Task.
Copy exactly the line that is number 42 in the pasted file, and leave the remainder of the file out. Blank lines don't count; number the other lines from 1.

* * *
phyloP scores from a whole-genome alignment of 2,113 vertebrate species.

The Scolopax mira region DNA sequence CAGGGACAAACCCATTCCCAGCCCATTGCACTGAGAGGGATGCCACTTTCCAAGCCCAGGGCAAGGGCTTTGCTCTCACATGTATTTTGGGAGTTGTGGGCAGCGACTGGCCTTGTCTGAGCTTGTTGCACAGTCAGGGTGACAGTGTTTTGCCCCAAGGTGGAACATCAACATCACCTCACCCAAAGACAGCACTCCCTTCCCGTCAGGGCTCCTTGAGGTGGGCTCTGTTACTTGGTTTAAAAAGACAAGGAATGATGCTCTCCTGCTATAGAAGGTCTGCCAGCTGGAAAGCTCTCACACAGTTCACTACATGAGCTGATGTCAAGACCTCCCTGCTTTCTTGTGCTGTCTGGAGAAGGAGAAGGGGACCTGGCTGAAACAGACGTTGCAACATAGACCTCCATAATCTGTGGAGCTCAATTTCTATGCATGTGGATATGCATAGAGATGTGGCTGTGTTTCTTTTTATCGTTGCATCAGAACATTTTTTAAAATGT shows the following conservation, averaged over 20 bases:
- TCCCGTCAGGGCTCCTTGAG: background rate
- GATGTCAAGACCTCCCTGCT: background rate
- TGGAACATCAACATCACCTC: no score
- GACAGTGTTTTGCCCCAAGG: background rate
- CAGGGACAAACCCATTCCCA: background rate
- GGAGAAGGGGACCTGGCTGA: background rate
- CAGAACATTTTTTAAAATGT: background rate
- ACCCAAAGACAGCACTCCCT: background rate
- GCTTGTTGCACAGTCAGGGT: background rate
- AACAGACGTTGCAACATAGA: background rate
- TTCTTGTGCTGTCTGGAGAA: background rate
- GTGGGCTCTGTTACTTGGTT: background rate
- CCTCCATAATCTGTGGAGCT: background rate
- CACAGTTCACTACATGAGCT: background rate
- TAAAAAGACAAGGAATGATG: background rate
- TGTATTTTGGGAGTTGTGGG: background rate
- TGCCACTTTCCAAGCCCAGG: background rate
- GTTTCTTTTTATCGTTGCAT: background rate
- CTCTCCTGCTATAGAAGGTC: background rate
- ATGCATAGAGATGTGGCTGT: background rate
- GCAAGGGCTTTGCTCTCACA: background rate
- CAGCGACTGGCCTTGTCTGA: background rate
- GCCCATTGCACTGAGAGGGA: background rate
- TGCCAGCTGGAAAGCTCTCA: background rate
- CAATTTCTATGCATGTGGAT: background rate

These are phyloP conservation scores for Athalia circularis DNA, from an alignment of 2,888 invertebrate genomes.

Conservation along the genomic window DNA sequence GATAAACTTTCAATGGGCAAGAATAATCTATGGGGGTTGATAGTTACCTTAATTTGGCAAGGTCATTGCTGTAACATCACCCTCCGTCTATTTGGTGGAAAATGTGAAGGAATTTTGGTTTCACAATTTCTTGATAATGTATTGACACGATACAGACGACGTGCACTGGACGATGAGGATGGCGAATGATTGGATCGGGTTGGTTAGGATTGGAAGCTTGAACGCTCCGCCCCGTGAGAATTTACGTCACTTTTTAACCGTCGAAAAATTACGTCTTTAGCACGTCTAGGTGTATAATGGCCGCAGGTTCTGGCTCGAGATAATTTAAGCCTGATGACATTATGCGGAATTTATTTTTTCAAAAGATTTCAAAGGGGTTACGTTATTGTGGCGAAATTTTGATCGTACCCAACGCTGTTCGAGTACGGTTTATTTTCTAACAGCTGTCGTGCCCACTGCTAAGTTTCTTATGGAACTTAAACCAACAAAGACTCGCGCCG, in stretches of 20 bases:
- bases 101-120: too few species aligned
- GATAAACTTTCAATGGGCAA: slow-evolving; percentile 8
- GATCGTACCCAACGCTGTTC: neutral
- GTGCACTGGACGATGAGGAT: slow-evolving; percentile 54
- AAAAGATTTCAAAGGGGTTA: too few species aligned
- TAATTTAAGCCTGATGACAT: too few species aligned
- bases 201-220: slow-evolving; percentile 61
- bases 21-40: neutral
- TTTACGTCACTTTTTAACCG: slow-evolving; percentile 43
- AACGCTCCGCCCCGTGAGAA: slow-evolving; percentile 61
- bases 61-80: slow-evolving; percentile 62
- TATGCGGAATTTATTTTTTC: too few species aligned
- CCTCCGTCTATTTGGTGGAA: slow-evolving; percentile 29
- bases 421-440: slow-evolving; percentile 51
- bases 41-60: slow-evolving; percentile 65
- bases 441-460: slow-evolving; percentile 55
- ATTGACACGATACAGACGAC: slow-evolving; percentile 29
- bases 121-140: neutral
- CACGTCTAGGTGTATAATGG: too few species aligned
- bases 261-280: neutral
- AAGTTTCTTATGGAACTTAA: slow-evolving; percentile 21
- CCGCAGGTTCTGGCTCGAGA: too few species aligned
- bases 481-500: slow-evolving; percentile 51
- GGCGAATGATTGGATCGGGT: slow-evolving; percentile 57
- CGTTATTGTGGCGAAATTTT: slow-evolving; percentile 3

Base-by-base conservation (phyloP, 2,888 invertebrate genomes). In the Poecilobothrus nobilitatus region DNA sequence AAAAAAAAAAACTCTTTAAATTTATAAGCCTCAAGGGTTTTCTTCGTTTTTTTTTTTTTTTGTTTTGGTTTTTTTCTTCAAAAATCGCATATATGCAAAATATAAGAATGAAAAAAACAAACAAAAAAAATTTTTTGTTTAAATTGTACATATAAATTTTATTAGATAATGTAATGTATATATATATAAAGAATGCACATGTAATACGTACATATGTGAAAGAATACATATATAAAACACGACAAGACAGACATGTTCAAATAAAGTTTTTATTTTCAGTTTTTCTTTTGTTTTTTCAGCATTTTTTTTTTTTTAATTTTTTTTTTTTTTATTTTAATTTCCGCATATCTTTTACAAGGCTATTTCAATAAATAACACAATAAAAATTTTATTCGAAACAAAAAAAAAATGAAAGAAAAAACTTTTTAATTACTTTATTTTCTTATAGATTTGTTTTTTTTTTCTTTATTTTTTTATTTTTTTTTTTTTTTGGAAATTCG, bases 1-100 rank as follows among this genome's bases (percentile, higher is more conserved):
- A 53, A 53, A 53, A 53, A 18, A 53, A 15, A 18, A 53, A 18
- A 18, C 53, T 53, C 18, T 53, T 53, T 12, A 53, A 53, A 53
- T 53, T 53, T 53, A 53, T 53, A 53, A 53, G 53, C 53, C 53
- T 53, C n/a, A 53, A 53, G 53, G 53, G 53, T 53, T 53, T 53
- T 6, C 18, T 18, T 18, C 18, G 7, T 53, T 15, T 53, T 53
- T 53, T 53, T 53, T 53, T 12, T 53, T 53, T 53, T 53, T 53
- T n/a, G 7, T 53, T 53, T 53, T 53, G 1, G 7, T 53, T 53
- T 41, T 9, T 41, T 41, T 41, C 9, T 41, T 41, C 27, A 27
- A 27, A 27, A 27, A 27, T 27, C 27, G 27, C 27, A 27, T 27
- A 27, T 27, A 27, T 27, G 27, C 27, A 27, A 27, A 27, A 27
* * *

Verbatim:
- CCTCCGTCTATTTGGTGGAA: slow-evolving; percentile 29